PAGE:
Books
Paperback | $27.95 | 368 pages
ISBN: 978-1-55849-554-8

The Humane Metropolis

People and Nature in the 21st-Century City

Edited by Rutherford H. Platt

October 2006, English

Published by the University of Massachusetts Press in association with the Lincoln Institute of Land Policy


Four-fifths of Americans now live in the nation’s sprawling metropolitan areas, and half of the world’s population is now classified as “urban.” As cities become the dominant living environment for humans, there is growing concern about how to make such places more habitable, more healthy and safe, more ecological, and more equitable—in short, more humane.

This book, edited by Rutherford H. Platt, explores the prospects for a more humane metropolis through a series of essays and case studies that consider why and how urban places can be made greener and more amenable. Its point of departure is the legacy of William H. (Holly) Whyte (1917–1999), one of America's most admired urban thinkers. He laid the foundation for today’s smart growth and new urbanist movements with books such as The Last Landscape (1968). His passion for improving the habitability of cities and suburbs is reflected in the diverse grassroots urban design and regreening strategies discussed in this volume.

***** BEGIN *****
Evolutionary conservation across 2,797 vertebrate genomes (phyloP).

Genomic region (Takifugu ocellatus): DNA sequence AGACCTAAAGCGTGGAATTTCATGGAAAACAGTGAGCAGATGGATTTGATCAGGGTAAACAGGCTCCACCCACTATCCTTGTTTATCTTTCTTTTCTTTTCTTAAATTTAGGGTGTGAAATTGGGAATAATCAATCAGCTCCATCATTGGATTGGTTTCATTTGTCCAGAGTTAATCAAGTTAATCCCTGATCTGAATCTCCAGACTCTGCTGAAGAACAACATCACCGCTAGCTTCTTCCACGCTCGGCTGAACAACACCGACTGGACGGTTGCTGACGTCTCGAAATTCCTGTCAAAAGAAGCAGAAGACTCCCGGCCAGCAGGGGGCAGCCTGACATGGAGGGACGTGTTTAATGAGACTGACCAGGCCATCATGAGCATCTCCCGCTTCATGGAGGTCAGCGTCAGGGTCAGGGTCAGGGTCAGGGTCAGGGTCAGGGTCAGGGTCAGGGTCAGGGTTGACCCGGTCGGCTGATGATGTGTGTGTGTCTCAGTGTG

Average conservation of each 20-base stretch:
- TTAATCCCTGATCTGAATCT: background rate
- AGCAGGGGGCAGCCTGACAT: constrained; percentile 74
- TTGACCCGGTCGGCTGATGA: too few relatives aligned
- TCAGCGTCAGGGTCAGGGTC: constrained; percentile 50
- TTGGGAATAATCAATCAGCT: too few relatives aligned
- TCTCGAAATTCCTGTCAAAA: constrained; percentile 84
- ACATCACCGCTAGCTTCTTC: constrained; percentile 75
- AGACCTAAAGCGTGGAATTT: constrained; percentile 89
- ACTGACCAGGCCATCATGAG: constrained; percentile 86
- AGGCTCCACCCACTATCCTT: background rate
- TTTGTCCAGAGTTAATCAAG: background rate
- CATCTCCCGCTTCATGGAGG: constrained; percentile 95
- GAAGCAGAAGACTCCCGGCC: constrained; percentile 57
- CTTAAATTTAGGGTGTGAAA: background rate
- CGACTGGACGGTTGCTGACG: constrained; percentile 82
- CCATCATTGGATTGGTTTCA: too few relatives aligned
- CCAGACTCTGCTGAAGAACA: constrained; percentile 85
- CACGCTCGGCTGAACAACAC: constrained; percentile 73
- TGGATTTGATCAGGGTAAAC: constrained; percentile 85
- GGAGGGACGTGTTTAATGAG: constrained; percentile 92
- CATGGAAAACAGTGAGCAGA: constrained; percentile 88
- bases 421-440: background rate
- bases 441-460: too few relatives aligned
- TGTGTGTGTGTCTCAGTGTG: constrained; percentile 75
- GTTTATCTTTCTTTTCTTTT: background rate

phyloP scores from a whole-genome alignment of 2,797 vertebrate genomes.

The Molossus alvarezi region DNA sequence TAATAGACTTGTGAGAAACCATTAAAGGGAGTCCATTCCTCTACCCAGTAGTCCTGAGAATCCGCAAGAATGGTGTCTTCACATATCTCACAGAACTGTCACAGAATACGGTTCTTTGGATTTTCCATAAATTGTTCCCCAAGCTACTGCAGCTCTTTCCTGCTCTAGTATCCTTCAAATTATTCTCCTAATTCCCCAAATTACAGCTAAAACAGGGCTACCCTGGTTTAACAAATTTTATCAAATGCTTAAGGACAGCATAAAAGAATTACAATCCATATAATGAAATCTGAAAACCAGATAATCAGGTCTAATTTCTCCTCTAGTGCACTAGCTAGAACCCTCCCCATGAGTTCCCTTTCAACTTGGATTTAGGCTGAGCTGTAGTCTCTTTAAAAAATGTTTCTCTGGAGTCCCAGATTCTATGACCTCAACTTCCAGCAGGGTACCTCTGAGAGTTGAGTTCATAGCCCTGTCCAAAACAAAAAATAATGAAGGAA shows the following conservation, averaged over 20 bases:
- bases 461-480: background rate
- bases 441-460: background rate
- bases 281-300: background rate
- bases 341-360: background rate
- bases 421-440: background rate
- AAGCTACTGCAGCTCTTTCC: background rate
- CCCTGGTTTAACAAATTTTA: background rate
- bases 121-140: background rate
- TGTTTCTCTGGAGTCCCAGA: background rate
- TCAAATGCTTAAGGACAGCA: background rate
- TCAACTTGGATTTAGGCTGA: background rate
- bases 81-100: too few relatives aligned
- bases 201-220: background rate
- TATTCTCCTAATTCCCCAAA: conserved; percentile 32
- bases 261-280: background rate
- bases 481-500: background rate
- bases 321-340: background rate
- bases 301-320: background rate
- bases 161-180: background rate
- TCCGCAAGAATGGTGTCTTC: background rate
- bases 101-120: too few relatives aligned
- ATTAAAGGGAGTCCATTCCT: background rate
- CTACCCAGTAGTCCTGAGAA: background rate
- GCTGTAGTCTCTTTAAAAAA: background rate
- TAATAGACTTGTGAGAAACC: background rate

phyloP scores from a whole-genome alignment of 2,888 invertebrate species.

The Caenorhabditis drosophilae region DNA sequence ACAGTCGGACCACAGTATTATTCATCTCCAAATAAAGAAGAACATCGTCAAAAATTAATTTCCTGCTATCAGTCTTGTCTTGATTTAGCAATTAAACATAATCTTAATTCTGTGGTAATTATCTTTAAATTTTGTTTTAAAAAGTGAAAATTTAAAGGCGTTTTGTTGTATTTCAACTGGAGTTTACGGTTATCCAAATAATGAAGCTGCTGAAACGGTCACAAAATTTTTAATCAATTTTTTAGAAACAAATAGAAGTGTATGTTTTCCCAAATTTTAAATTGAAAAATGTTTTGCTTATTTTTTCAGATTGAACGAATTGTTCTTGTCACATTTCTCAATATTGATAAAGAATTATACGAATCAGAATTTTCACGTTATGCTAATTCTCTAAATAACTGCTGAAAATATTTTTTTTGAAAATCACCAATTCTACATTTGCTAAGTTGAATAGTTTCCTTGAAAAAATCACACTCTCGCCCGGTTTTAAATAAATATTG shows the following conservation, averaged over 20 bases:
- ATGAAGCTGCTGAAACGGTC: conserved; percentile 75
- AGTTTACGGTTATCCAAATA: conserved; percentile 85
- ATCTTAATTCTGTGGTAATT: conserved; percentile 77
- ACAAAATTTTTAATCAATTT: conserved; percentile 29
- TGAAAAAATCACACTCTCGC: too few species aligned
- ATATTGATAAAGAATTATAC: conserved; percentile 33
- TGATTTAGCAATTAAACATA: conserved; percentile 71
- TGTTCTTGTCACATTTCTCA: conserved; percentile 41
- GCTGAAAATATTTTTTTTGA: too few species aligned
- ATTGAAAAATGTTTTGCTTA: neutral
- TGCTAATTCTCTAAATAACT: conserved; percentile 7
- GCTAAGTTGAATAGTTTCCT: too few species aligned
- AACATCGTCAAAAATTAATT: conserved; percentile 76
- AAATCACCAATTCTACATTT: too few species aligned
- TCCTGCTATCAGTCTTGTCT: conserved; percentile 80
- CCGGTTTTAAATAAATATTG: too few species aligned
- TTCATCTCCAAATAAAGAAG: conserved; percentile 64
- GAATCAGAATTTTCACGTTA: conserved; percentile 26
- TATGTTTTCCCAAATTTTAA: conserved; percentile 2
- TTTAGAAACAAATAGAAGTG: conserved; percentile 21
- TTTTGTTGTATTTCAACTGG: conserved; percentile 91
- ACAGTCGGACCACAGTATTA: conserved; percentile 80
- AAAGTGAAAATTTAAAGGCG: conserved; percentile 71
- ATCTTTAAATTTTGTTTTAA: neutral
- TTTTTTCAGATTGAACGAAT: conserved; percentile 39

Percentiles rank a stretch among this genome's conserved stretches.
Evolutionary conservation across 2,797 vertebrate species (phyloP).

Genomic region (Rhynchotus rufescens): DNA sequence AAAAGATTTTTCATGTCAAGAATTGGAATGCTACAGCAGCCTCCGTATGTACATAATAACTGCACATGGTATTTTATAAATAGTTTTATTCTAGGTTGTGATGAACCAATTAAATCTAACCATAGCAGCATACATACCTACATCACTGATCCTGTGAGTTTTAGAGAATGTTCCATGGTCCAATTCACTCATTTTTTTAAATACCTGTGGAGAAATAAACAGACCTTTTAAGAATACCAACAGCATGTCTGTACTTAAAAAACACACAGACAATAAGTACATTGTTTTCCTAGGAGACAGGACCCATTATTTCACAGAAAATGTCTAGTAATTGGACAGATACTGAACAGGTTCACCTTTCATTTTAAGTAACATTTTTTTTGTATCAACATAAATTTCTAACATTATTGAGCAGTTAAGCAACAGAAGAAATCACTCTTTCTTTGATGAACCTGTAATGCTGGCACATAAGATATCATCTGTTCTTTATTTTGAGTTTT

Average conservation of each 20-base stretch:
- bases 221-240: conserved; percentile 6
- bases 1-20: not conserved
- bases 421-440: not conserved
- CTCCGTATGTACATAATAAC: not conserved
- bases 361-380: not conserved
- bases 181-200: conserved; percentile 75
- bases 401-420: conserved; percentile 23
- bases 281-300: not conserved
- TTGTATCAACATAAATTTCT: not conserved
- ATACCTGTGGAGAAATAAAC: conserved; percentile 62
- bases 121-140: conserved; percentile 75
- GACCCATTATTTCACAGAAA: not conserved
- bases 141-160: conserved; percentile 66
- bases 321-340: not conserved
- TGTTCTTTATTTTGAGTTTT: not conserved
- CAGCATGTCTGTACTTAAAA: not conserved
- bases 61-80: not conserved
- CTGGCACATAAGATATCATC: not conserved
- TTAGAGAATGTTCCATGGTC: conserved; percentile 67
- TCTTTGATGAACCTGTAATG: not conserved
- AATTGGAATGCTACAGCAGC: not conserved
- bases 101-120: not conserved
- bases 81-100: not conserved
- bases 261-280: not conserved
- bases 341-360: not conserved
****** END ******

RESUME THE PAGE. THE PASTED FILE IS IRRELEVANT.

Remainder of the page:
Some of the chapter contributors are recognized academic experts, while others offer direct practical knowledge of particular problems and initiatives. The editor’s introduction and epilogue set the individual chapters in a broader context and suggest how the strategies described, if widely replicated, may help create more humane urban environments. Certain essays directly relate to Whyte’s own interests, such as the design of city and regional open spaces, public attachment to city parks, and the use of zoning incentives to create public spaces. Other chapters discuss twenty-first-century dimensions of the humane metropolis that we assume Whyte would embrace today, including social and environmental equity, regreening of brownfields, ecological rehabilitation of closed landfills, green building design, urban watershed management, and the idea of ecological citizenship.

Contributors: Carl Anthony, Thomas Balsley, Timothy Beatley, Edward J. Blakely, Eugenie L. Birch, Colin M. Cathcart, Steven E. Clemants, Christopher A. De Sousa, Steven N. Handel, Peter Harnik, Michael C. Houck, Jerold S. Kayden, Albert LaFarge, Andrew Light, Charles E. Little, Anne C. Lusk, Thalya Parrilla, Deborah E. Popper, Frank J. Popper, Mary V. Rickel Pelletier, Cynthia Rosenzweig, Robert L. Ryan, Lauren N. Sievert, William D. Solecki, Ann Louise Strong, and Andrew G. Wiley-Schwartz


Table of Contents

Introduction: Humanizing the Exploding Metropolis


Part I: “The Man Who Loved Cities”


Part II: From City Parks to Urban Biosphere Reserves


Part III: Restoring Urban Nature: Project and Process


Part IV: A More Humane Metropolis for Whom?


Part V: Designing a More Humane Metropolis


Epilogue: Pathways to More Humane Urban Places


Keywords

Brownfields, Development, Ecology, Environment, Inequality, Open Space, Poverty, Smart Growth, Suburban, Sustainable Development, Urban, Urban Design, Urban Development, Urbanism, Water, Zoning